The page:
January 5, 2018
Nissan’s latest plan seems to be something straight out of a sci-fi novel. The Japanese automaker has announced that they want to test an autonomous ride-hailing service on public roads in Japan during March of 2018. The service will be called Easy Ride and is expected to be fully operational by 2022.
Nissan will test out the service by outfitting their electric model known as the Leaf with sensors, cameras, and autonomous driving software developed by the software company DeNA Co. The cars will be tested in the city of Yokohama near Nissan’s headquarters. To help them test out the service, the automaker will be seeking out members of the general public to participate. Participants will be able to book rides using a smartphone application and give feedback on their experience. The only catch is that riders need to hail the taxis in certain designated areas of the city. The passengers will then be dropped off in certain designated areas as well. If the initial tests are a success, then the tests will be rolled out to other areas of the city.
Nissan’s autonomous taxi system will be operated through a smartphone app. The app will make the service a more personalized experience for passengers by supporting multiple languages, and making recommendations as to what destinations to go to or events to attend based on thei user’s interests and previous ride history.
Currently, Nissan is not the only company to test out autonomous taxis. Uber and Volvo recently announced a partnership based on the concept of robotaxis. Volvo has supplied Uber with over 24,000 XC90 SUVs to outfit with Uber’s self-driving software. Google has also made the move to test out their self-driving taxis in Arizona through their company Waymo.
Many companies have hopped on the autonomous taxi bandwagon because the service promises to be a financial success. Current projections show that using an autonomous taxi will cost single riders $0.25 per mile and rideshare users $0.17 per mile. This is much cheaper than the cost of using a personal vehicle (using a personal vehicle costs about $0.57 per mile) and it is significantly cheaper than using a taxi or an UberX (average cost for a taxi is $2.50 per mile and for UberX it is $2.15 per mile).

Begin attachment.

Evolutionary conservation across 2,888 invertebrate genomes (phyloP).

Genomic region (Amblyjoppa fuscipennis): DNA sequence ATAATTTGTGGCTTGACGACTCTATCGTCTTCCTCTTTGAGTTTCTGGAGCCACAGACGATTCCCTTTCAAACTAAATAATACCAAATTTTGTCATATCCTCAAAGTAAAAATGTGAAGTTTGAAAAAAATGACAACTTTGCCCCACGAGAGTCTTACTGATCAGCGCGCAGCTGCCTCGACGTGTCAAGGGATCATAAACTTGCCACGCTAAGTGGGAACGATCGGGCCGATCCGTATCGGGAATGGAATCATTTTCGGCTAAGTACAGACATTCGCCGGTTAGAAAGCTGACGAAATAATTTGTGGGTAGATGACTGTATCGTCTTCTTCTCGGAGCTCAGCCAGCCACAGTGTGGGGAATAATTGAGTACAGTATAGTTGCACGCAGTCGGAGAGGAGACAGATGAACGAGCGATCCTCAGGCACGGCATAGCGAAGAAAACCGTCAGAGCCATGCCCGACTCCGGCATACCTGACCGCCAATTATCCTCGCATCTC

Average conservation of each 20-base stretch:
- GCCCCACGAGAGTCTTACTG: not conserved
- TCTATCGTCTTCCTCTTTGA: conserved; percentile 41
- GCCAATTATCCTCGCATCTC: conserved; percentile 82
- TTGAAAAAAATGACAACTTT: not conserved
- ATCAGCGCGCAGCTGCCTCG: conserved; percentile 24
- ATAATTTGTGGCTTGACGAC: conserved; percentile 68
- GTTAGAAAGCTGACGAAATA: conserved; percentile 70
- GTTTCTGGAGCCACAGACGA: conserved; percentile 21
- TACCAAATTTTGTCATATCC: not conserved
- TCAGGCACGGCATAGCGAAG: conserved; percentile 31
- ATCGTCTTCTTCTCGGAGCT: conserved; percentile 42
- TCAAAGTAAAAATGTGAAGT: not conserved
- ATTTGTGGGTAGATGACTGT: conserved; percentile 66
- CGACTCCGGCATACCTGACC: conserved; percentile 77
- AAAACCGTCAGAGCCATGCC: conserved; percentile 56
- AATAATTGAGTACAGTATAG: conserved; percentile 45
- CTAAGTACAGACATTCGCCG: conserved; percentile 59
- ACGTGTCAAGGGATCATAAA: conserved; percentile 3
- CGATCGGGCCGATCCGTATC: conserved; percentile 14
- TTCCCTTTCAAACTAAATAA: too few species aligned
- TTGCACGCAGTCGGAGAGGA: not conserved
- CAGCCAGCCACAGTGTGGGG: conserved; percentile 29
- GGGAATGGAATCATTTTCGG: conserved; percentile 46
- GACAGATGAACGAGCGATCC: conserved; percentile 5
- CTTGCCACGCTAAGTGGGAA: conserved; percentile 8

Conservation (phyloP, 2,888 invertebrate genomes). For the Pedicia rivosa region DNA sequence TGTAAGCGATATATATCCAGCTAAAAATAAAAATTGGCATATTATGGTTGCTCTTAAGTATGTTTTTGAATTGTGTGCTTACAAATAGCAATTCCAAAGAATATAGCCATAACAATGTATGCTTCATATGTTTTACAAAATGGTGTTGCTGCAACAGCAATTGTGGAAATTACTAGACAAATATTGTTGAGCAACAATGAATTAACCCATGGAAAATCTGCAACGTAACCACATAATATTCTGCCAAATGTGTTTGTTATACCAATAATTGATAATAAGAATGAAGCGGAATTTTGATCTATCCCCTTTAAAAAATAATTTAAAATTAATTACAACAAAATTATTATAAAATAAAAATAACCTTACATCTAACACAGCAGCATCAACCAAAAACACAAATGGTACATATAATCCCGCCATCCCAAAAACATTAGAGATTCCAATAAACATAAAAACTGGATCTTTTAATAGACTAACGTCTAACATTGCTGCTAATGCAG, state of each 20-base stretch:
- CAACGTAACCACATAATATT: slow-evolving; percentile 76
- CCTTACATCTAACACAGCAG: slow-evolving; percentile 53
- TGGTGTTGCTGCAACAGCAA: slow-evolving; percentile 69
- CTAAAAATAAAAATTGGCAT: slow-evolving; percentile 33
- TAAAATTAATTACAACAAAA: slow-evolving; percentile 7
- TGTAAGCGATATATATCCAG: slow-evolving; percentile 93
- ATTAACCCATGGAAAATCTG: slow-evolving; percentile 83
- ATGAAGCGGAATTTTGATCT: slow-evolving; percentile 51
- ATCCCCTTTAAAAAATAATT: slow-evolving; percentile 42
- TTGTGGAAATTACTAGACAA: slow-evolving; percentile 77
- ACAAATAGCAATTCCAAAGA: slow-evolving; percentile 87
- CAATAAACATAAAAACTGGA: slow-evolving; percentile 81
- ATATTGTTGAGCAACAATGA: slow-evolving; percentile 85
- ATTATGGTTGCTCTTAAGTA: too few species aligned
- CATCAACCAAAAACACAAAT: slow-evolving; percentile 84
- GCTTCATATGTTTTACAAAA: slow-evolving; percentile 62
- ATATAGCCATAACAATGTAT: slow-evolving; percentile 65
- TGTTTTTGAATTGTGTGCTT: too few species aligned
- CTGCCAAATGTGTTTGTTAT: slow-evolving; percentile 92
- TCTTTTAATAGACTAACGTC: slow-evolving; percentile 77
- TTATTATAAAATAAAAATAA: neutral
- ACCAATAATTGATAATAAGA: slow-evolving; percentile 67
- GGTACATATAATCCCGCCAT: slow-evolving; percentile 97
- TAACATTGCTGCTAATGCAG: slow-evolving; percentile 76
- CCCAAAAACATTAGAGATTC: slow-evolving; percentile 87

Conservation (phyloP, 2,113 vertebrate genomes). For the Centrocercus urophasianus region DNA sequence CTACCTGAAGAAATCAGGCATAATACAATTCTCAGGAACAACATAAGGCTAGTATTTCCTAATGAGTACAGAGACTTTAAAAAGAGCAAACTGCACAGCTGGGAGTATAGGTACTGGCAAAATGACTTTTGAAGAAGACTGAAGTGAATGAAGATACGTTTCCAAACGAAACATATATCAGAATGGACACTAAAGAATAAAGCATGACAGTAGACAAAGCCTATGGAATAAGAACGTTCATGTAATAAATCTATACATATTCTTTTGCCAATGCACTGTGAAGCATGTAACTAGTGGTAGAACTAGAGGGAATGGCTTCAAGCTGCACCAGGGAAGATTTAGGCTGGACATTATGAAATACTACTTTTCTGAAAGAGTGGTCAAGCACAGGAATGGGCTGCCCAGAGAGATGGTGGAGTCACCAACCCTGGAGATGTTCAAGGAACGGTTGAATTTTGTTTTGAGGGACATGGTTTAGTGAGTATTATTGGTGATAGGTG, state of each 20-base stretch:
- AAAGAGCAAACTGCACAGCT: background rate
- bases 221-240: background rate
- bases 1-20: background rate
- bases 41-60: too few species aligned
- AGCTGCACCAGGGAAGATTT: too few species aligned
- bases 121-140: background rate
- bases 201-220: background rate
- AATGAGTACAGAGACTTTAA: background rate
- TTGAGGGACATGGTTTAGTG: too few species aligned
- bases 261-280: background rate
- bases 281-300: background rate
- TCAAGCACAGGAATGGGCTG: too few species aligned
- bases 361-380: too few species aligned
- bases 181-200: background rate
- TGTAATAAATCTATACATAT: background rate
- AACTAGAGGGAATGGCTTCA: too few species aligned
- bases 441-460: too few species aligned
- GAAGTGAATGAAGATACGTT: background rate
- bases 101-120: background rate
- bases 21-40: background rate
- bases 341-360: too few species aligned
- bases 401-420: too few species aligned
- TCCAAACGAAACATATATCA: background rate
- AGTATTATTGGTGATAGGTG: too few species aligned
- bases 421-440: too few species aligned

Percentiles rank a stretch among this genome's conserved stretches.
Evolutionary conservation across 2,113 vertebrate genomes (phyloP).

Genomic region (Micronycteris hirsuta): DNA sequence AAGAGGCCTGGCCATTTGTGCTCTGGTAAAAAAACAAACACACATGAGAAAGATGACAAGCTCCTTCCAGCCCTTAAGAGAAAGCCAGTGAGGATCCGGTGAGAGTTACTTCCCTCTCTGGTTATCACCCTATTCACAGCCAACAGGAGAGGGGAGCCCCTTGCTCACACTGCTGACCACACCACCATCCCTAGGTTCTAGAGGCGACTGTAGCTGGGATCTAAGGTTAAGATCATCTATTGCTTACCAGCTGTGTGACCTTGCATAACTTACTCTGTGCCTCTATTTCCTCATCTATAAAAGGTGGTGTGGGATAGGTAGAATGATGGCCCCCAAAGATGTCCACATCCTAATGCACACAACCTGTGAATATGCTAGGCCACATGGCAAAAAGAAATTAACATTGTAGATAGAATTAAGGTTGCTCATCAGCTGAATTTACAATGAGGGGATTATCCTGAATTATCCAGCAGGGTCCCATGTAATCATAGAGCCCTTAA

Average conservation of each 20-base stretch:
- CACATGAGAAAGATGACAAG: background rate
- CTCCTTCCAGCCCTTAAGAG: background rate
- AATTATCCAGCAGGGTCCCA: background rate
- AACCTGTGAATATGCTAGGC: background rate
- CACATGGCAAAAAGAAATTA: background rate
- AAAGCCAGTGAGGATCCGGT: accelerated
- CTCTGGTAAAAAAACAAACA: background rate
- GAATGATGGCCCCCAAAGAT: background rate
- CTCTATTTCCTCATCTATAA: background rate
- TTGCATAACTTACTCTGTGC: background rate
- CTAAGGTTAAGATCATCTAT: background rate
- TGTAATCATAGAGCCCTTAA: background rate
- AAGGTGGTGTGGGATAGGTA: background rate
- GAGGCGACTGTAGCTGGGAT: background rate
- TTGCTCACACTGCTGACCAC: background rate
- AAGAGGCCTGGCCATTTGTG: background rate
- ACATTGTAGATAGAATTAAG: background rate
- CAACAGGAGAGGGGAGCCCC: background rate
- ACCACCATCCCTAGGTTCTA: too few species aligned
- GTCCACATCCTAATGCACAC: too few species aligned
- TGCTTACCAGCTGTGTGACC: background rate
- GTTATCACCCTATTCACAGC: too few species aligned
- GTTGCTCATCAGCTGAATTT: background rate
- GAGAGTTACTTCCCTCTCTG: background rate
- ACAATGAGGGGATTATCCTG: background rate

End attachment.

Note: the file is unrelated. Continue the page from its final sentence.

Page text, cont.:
With the cost of autonomous taxis being so low, many companies are predicting that vehicle ownership may soon be a thing of the past. Nissan creating their own self-driving technology is an important step to take in order to protect company interests. If the predictions are right, people may not buy Nissans in the future, but Nissan will still be able to make money by offering their autonomous taxi service.
There are many pros and cons to self-driving taxis. One of the pros is that people will not have to spend so much on personal vehicles or taxis. However, this comes at the cost of entire industries being disrupted and jobs being lost. Some economists are hopeful that autonomous cars will lead the way to new industries that can bring the economy back to equilibrium.
Self-driving cars have been a science fiction dream for many decades. Over time, advancements and innovations in technology is finally turning this fantasy into a reality. Autonomous cars are certainly an exciting endeavor to think about, but will autonomous taxi services put an end to car ownership? Will the rise of autonomy lead to economic depression? Only time will tell.